Philipa (Phil) Batty became an Alexander Technique Teacher after working in the NHS and Further and Higher Education.
“I found out about Alexander technique when my longstanding (over 20 years) back/neck pain had started to significantly impact on everything in my life and I needed to find something to help me cope. After only a few lessons I could appreciate the changes and after a few more I was hooked; my pain had significantly decreased, and my mobility had improved. I felt empowered, here was something I could do, something I could always turn to, to help me. I decided to undertake the necessary 3-year teacher training course. I graduated from Bristol Alexander School in July 2016, pain free. I couldn’t stay away for long and started back at the school in Sept 2016 to teach others how to teach the skills I love to teach.
“What I hadn’t appreciated at the start of my Alexander Technique training was just how much it would also help me with my general outlook on life. Alexander Technique has changed my life; now I feel anything is possible.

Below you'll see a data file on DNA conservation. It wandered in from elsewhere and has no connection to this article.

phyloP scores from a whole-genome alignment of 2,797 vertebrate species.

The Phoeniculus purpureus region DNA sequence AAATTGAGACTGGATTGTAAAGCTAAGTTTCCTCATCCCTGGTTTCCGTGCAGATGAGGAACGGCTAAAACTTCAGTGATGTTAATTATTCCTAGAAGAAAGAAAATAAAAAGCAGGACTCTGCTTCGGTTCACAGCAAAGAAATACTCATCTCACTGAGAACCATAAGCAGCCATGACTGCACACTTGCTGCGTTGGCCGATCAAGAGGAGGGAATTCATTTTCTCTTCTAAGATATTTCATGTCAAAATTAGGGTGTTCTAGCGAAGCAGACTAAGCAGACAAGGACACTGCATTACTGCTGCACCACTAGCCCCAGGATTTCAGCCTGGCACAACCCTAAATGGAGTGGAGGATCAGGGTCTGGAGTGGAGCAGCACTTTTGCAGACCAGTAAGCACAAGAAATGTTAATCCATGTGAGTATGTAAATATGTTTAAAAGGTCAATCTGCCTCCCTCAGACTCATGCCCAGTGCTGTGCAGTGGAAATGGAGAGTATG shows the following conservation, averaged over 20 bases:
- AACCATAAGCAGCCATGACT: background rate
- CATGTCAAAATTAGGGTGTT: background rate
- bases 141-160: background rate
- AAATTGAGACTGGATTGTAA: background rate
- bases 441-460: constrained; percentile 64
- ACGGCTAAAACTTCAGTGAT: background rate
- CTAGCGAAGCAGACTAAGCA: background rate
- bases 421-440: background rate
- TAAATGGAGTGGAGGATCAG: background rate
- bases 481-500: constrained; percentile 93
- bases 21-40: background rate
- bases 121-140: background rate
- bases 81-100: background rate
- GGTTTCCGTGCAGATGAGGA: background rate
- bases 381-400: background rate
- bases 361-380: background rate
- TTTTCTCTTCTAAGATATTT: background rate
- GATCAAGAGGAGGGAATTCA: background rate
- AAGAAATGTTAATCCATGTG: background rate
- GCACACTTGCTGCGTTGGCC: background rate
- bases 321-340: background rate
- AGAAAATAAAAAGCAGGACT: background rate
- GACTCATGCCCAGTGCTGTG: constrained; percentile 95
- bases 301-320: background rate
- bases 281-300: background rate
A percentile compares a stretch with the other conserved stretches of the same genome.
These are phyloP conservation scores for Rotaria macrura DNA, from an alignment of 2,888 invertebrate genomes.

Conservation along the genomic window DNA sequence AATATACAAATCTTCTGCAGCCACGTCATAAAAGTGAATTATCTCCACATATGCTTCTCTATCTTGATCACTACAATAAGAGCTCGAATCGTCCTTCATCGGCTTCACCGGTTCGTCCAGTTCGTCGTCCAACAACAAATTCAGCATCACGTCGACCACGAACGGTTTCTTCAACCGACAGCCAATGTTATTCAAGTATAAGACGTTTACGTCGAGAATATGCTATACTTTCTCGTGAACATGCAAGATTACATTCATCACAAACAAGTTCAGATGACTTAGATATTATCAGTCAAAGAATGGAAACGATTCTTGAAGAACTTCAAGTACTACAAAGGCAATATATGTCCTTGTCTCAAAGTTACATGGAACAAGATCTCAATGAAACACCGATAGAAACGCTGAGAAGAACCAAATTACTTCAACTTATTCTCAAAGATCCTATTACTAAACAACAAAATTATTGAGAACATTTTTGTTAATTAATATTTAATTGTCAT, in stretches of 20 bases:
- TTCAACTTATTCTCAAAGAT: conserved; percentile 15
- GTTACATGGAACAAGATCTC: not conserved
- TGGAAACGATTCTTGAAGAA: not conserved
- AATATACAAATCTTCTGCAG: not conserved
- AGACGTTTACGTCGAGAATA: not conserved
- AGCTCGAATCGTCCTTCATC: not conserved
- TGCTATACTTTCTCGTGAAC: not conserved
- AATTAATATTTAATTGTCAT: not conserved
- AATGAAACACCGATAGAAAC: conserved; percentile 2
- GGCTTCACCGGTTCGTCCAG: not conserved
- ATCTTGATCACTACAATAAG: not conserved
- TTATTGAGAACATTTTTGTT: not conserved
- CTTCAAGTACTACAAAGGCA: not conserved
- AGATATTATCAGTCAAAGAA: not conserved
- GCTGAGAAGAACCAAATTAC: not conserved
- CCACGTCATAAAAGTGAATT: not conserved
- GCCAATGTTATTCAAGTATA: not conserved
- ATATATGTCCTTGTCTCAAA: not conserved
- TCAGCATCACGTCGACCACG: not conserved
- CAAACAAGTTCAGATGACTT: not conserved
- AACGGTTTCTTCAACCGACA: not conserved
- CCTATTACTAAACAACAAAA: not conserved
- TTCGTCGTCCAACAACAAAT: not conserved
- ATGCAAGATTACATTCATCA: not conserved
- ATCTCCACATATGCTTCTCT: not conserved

“My private practice is in Wiltshire, where I teach all manner of people who explore AT for a multitude of reasons. I teach outside of my home practice, teaching students at a private girl’s school, massage therapists at their workplace and courses to singers and drama students.
“I have always been passionate about education, mine and others. I have worked as a Health Visitor, and as a lecturer in Further Education and Higher Education for many years and electively home educated my son. All these roles have equipped me with very useful skills, knowledge and experience to enhance my Alexander Technique teaching. Becoming an Alexander Technique teacher could have been considered a career change, but I see it as a continuation of my previous careers in Health and Education, an amalgamation into Health Education through Alexander Technique.
“Any spare time I have, I paint, sing and look after/walk my gorgeous Labrador, but not necessarily in that order or all at once.